Sam Smith, 2002- In keeping with its never-ending struggle to prove that it is as sophisticated at the New York Times, the Washington Post ran an odd and nasty pre-Thanksgiving story in which the author Sarah Vowell, who works for NPR, and who based this essay on her new book from Simon & Schuster, describes the pain and suffering of having her parents visit her for the holiday. Their faults include being clueless, boring, and from Montana.
It is not clear just how boring the parents are because Vowell spends most of her time boring us with her reaction to them. We do learn, however, that her mother prefers to use white cornmeal processed by the Shawnee Company in Muskogee while Vowell prefers yellow, which merely proves that they have food fetishes in Montana just like in Manhattan.
Vowell displays the sort of arrogance towards the bulk of America that is particularly common in New York City and Washington. She doesn’t even feel compelled to explain why her life is so much better than that of her parents – she just assumes – wink, wink – that we will understand.
Nor does she mention that Montana, unlike Washington, has played only a minimal role in dismantling the Republic over the past year; that, unlike New York City, it has not created a grotesque language of advertising and public relations as barren as any western plain; and, unlike both cities, has not engaged in acts so upsetting to others in the world that they feel compelled to kill themselves flying planes into its most treasured icons.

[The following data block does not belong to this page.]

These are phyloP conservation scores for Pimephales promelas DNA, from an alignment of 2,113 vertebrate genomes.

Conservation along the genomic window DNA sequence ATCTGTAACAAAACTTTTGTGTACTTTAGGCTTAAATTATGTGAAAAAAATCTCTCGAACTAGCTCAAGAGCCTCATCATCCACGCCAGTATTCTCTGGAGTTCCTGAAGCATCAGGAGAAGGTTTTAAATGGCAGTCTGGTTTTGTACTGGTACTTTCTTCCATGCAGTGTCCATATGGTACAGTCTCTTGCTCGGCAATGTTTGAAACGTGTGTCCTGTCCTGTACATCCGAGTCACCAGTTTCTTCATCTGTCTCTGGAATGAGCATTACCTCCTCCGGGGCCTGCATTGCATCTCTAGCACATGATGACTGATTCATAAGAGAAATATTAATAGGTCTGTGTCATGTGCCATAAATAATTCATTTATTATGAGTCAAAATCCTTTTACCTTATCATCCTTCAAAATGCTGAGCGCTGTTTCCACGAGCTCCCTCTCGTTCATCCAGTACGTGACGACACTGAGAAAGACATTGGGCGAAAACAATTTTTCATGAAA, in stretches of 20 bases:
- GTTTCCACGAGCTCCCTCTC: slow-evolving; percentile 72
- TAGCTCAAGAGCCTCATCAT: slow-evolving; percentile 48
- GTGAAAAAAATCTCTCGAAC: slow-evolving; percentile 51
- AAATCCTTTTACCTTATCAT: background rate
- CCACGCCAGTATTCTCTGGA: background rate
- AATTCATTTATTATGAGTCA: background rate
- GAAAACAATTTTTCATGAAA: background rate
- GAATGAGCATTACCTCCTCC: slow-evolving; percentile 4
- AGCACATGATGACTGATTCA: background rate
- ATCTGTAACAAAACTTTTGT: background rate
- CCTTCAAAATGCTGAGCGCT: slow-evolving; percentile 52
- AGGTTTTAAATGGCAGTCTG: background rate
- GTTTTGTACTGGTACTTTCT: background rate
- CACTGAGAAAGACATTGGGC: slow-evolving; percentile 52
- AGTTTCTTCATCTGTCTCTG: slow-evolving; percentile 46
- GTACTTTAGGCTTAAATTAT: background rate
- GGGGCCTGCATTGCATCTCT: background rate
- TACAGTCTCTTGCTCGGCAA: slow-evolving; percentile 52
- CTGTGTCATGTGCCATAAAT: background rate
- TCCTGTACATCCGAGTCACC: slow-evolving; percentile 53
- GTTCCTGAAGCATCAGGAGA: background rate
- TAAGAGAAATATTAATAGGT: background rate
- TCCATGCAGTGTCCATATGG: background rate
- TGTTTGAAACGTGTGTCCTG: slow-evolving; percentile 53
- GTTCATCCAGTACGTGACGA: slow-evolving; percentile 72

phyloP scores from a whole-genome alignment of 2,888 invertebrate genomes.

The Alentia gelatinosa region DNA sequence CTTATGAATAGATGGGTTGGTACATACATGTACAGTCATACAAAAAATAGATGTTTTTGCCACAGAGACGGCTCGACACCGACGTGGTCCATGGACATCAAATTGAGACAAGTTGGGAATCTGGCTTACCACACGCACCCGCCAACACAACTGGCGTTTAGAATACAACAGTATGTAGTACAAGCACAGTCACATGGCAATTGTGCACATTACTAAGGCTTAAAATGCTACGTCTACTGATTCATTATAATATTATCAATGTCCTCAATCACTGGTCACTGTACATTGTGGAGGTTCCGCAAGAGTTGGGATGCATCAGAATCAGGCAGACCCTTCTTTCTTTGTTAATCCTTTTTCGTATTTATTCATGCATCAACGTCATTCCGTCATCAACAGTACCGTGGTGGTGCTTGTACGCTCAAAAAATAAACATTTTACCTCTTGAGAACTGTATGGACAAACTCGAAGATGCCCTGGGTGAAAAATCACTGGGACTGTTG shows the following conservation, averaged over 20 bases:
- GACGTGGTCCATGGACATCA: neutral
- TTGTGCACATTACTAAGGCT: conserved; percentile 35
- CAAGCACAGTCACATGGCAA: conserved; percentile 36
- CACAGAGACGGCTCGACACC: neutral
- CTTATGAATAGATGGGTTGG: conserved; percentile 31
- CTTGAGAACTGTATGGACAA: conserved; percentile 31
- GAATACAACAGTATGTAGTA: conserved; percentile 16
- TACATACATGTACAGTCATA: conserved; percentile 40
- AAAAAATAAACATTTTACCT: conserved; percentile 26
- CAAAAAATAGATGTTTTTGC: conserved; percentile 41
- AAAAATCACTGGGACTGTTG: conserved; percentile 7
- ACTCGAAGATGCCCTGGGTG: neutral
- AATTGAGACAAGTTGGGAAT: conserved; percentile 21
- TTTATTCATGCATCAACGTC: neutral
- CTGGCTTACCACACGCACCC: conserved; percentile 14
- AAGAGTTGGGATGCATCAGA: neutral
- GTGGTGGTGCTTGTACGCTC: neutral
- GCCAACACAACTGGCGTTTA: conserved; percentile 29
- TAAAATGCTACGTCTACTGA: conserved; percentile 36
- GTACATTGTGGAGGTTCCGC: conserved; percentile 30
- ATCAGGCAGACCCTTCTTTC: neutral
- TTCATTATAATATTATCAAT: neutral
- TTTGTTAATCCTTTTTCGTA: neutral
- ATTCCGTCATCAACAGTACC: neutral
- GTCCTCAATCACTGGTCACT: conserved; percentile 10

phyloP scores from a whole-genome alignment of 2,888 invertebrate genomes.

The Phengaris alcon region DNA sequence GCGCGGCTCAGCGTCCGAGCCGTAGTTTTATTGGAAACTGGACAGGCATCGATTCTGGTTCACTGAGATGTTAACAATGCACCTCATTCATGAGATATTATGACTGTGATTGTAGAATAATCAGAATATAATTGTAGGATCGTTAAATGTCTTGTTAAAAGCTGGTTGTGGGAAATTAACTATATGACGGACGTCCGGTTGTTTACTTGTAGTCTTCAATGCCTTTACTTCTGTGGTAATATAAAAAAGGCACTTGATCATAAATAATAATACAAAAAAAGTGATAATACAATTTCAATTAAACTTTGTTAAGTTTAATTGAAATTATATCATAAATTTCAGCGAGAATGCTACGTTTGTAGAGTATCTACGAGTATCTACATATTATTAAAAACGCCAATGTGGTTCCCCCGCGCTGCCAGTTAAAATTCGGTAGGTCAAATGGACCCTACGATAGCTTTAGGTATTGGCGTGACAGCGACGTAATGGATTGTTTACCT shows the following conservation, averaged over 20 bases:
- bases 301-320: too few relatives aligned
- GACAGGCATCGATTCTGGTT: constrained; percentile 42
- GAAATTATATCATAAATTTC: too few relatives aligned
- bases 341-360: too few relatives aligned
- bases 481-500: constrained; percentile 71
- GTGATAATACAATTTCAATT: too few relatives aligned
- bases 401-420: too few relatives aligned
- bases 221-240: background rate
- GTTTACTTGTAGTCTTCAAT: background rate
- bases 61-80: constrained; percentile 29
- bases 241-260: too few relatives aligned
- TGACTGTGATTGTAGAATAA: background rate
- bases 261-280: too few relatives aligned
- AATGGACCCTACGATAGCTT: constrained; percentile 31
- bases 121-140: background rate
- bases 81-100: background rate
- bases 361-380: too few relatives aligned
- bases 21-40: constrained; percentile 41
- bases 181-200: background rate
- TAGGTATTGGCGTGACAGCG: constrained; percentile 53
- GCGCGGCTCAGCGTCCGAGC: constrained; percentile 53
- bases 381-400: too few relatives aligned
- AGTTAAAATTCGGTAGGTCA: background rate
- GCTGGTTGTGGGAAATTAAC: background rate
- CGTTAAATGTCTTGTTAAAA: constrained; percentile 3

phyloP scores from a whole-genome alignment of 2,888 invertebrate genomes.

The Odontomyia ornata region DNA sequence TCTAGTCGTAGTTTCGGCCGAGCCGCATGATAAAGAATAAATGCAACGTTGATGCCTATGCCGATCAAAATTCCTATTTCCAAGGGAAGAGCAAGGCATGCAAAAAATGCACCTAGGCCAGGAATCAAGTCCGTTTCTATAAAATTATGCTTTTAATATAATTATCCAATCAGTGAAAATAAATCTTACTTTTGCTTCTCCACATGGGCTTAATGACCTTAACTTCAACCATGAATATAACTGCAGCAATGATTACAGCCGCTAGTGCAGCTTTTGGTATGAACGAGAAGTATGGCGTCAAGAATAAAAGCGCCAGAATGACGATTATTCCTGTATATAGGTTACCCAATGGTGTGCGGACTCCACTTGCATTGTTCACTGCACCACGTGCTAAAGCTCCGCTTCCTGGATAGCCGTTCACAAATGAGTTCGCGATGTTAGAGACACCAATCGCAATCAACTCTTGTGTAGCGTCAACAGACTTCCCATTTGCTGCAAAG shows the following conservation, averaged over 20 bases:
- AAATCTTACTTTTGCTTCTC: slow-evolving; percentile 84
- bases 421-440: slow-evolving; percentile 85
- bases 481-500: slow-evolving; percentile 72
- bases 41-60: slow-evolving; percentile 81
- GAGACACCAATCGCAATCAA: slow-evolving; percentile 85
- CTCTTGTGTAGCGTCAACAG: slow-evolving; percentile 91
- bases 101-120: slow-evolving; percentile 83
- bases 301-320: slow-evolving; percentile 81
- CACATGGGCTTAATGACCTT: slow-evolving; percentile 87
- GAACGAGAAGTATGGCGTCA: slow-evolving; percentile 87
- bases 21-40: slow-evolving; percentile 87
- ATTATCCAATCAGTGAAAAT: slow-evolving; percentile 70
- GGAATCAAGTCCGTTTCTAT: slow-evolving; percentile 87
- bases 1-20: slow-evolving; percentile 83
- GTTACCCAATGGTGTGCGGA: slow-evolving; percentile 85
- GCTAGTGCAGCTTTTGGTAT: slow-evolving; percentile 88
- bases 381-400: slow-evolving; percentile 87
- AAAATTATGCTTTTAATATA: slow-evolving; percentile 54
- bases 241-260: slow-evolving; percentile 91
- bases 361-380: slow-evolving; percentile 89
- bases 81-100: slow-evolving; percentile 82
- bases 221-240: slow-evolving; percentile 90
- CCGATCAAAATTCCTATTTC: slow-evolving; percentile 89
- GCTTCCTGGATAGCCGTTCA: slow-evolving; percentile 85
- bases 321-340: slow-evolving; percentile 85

In short, there remains the possibility that there might be something that Vowell, or the Washington Post, or NPR, or Simon & Schuster could learn from a place like Montana. They might even figure out why people who are repeatedly treated with disdain by the country’s elite tend to vote for those who seem to show them some regard, even if it’s not really true. In the end, Vowell’s piece served one purpose: it helped to explain the recent election results.